Perianal fistulas are a common complication of Crohn’s disease and are estimated to affect up to 28% of Crohn’s patients during the first two decades after diagnosis [6, 7]. They severely impair patients’ quality of life and cause substantial morbidity [8]. At present, the only approved drug for this complication is the anti-TNF monoclonal antibody infliximab. However, approximately 70–80% of these fistulas are complex fistulas that are particularly refractory to conventional medical treatment.

Recently, stem cell therapies that have mainly used expanded mesenchymal stem cells (MSCs) have shown promising effects [9]. In a phase 3 randomized, double-blind controlled trial, Panés et al. showed that a significantly greater proportion of patients achieved combined remission at 24 weeks after treatment with allogeneic adipose-derived MSCs than with treatment with placebo [10]. The efficacy of local injections of increasing doses of allogeneic bone marrow-derived MSCs was shown by complete healing at 12 weeks in seven of fifteen patients who received MSCs, compared with two of six patients who received a placebo [11]. Only one case series has compared the use of ADSVF with the use of expanded MSCs. In that series, five patients received autologous MSCs derived from adipose tissue, and four patients received ADSVF cells. The results indicated that strategies based on cell expansion prior to implantation might be more effective than those involving the direct use of ADSVF isolated from a lipoaspirate sample [12].

From a regulatory point of view, the aforementioned therapies fall under the framework of directive 1394/2007 from the European Parliament and the European Council, which described a new category of health products referred to as “advanced therapy medicinal products” (ATMPs). As ATMP production must occur in accordance with pharmaceutical industry GMP, production costs have been significantly increased. Consequently, the use of ATMPs will barely be sustainable for public institutions.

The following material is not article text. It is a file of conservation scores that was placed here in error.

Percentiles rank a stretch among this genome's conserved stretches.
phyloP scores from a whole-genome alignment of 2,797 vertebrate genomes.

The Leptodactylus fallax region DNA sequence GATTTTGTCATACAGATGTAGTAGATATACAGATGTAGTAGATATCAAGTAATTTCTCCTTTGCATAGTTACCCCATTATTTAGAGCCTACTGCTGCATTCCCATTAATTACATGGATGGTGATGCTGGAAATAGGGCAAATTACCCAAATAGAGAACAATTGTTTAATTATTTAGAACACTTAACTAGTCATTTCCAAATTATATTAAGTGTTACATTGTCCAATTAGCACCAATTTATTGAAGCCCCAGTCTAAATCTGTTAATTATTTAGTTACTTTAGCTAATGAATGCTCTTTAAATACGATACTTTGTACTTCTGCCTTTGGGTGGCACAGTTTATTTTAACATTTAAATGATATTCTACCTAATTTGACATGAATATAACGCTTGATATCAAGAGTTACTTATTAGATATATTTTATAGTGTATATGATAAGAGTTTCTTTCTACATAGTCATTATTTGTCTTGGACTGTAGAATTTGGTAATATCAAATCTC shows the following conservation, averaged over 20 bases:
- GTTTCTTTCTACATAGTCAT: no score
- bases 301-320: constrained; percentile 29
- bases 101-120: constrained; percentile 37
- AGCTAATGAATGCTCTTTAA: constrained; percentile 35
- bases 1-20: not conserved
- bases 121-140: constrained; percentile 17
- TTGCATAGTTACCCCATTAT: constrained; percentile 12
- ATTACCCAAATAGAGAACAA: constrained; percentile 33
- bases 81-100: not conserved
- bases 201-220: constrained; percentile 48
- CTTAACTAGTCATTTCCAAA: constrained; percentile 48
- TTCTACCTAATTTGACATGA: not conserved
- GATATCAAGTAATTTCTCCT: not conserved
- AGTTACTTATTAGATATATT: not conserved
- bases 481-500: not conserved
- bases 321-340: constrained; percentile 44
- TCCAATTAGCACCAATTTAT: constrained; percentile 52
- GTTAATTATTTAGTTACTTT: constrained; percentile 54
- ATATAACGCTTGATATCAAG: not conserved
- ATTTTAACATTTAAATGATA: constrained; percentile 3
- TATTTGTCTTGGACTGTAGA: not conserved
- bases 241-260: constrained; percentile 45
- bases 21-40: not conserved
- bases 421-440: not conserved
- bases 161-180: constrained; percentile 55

In fact, 10 years after the publication of the above regulation, few of these therapies have received marketing authorization. However, although 2 to 3 weeks of expansion are needed to produce expanded MSCs, ADSVF cells can be manufactured within a few hours, allowing for lipoaspiration and reinjection to be performed on the same day. This point should be considered from a cost-effectiveness perspective.

This report provides the first description of a therapeutic strategy that combines the volumizing use of microfat and the trophic and regenerative effects of clinical-grade ADSVF in a 1-day procedure. Our results demonstrate this procedure’s feasibility, its good short-term tolerance profile, and its potential efficacy. In fact, we obtained promising effects with complete clinical and radiological healing of the fistula without any secondary effects. Although the mechanism of action of ADSVF remains poorly understood, findings from prior preclinical and clinical studies in various fields suggest that the combination of angiogenic and anti-inflammatory effects of ADSVF [13, 14] is primarily attributable to the high proportion of MSCs and endothelial progenitor cells; in the reported case, these two types of cells accounted for 38.6% and 4.3%, respectively, of the 22.8 million injected cells. The synergistic effects of these two cell subsets in tissue regeneration and neovascularization have previously been described [15]. As has been consistently reported in the literature, the immunomodulatory properties of ADSVF might be attributable to MSCs, which can reduce the production of pro-inflammatory cytokines and induce the regulatory T-cell phenotype [1618]. However, these properties have primarily been reported for allogeneic MSCs from healthy donors and should be discussed in the context of an autologous therapy for Crohn’s patients.